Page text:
CLES joined forces with Friends Provident Foundation and Barrow Cadbury Fund to deliver fringe events at three party conferences this year. CLES has a longstanding interest in this area, with a growing range of work across the UK and beyond. It seems as though in many places we are in the midst of a new energy, where local communities, local government and commercial players are seeking and developing antidotes to economic development, which all too often fails to deliver the social and environmental outcomes required. Specifically, this includes work on ‘good local economies’ (with Friends Provident Foundation) and work on anchor institutions (with Barrow Cadbury Trust) in Birmingham.
Focussing on building local economies at these fringe events, the different political perspectives on the topic were always going to be interesting. And participation from MPs and party members from all three parties told us a lot about how this theme is received, how high up it is on agendas, and its potential for being developed in any meaningful way.
Judging from the lively debate and discussion generated by around 170 people attending all three events (often in a packed Fringe Programme), the subject of local economies is clearly of some interest, despite the different slant and direction of parties and party members. At the Liberal Democrat party conference the panel included Simon Bowkett (CEO of Exeter CVS), Baroness Janke and Cllr Gerald Vernon Jackson (Leader of Portsmouth Liberal Democrats). This event focused on devolution, role of local government, and its relationship with the social sector. The nature and number of questions from the floor and the ensuing discussion demonstrated clearly that local government has a key role to play in enabling a social dimension to the economy and promoting local supply chains. However, there was also a sense that local government needed to be ‘set free’ from Whitehall, so that it has more of its own ‘financial control’, can be a more effective economic player, and play a role in investing in the local economy. And as Chair of these events I sensed very clearly that what was needed was a ‘democratic devolution’ with devolution going stronger and deeper, than is presently the case.
The Labour Party conference fringe event had contributions from Cllr Matthew Brown (Preston City Council and with whom CLES had worked closely on a previous piece of work on anchor institutions ‘Progressing Community Wealth Building through Anchor Institutions’ and Heather Wakefield (Head of Local Government, Unison, and who was also a member of the Fawcett Society commission on women and local government). There was a rich discussion around the definition and reality of ‘new local economics’. Overall, there was a sense that there are many good things going on, but that we need to start small, experiment, and spread the good stories. Matthew Brown described the pioneering work in Preston, highlighted a suite of activities, including opening up more of local procurement to local suppliers across six major city Anchor Institutions, facilitating municipal energy as well as the growth of cooperatives. Heather Wakefield picked up the theme of greater social justice, and the role of ‘economic decency’ especially relating to women in employment, social care and the care economy more generally. Discussion took us into infrastructure investment, including the need to see social investment as of equal importance to hard infrastructure.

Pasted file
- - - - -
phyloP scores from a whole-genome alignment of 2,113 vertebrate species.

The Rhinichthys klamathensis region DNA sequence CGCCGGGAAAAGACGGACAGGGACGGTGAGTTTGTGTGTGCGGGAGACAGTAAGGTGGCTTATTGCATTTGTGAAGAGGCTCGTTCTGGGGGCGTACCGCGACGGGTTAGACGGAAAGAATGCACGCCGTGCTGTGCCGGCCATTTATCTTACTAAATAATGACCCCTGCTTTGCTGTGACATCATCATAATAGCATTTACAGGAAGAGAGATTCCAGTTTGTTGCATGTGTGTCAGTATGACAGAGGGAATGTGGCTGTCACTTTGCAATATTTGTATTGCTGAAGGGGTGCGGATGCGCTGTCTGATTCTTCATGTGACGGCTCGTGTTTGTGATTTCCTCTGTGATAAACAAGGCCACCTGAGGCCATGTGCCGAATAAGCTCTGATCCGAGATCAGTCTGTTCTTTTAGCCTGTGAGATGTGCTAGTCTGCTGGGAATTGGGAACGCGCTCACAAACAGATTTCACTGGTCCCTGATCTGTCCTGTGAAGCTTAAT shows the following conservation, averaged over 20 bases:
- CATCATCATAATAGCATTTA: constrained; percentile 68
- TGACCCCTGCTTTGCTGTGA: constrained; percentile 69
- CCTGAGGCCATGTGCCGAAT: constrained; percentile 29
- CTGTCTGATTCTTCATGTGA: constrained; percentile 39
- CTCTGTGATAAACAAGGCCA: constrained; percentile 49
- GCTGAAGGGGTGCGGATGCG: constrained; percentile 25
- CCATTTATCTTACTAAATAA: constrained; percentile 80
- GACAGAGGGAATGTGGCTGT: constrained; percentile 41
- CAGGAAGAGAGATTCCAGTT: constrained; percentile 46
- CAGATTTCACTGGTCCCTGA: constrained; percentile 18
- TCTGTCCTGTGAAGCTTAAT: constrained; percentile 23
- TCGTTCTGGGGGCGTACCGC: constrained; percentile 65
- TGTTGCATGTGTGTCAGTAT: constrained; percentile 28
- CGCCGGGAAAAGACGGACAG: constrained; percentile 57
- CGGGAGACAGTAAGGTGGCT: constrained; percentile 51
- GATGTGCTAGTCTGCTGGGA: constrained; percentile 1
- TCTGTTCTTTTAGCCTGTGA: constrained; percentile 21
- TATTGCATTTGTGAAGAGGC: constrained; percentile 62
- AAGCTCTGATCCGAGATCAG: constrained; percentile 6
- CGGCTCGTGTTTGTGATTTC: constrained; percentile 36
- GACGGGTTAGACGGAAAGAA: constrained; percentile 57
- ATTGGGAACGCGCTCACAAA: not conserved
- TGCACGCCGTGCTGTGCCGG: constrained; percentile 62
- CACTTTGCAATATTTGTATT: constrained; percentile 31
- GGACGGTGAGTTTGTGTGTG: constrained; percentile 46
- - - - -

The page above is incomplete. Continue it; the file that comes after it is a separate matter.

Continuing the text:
The Conservative party conference fringe had contributions from Kirsty McHugh (Employment Related Services Association) and Andrew O’Brien (Charity Finance Group). Here there was a very different focus on vocational skills and the importance of a confluence between public, private and social economies. Discussion was broad- ranging, but tellingly discussion kept returning to the importance of place, particularly the cross sector inter-dependencies which come together in place. And there was a recognition that the voluntary and community sector had a key role to play within the supply chain.
At all the party conferences, there was more discussion than usual around the role of the state and the market than at previous Party Conferences I’ve been to. And across all the parties there was a palpable sense that the centrist liberal economic model frame was under greater scrutiny and/or being questioned than ever before. What came out loud and clear from these fringes was that the local economy has a key role in this new questioning. There is no doubt that many of the elements needed to grow this local economic agenda are in place and can be built upon.